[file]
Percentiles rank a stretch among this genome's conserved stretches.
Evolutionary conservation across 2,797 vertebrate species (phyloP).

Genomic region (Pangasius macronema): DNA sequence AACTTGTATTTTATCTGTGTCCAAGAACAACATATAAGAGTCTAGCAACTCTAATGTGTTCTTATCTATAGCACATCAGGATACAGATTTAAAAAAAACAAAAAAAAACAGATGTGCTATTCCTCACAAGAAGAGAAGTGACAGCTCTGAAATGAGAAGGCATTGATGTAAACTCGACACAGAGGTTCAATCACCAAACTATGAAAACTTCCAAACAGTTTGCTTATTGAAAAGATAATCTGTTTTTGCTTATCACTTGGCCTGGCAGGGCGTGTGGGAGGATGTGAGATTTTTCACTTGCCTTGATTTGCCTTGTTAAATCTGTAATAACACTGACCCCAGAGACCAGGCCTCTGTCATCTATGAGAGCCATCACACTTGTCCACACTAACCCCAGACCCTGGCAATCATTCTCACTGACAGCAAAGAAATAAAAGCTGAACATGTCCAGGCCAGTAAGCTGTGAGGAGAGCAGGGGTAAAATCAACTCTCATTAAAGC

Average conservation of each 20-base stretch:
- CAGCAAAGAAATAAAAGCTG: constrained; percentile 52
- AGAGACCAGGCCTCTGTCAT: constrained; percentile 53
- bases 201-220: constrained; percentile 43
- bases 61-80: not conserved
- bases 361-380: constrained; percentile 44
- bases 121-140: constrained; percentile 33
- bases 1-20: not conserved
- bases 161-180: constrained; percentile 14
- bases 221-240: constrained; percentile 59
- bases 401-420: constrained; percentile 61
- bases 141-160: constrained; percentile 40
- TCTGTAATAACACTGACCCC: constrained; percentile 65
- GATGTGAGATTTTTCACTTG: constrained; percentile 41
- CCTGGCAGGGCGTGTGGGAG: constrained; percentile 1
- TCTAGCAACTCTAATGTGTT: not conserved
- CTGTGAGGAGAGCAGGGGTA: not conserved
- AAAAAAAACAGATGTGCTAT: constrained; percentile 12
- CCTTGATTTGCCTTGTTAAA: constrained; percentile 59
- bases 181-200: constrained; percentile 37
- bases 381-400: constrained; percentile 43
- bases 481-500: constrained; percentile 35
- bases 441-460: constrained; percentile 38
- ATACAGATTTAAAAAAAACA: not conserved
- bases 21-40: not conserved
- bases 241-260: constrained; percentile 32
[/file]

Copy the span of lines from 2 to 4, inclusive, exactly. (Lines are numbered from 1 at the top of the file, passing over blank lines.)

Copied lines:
Evolutionary conservation across 2,797 vertebrate species (phyloP).

Genomic region (Pangasius macronema): DNA sequence AACTTGTATTTTATCTGTGTCCAAGAACAACATATAAGAGTCTAGCAACTCTAATGTGTTCTTATCTATAGCACATCAGGATACAGATTTAAAAAAAACAAAAAAAAACAGATGTGCTATTCCTCACAAGAAGAGAAGTGACAGCTCTGAAATGAGAAGGCATTGATGTAAACTCGACACAGAGGTTCAATCACCAAACTATGAAAACTTCCAAACAGTTTGCTTATTGAAAAGATAATCTGTTTTTGCTTATCACTTGGCCTGGCAGGGCGTGTGGGAGGATGTGAGATTTTTCACTTGCCTTGATTTGCCTTGTTAAATCTGTAATAACACTGACCCCAGAGACCAGGCCTCTGTCATCTATGAGAGCCATCACACTTGTCCACACTAACCCCAGACCCTGGCAATCATTCTCACTGACAGCAAAGAAATAAAAGCTGAACATGTCCAGGCCAGTAAGCTGTGAGGAGAGCAGGGGTAAAATCAACTCTCATTAAAGC

Average conservation of each 20-base stretch: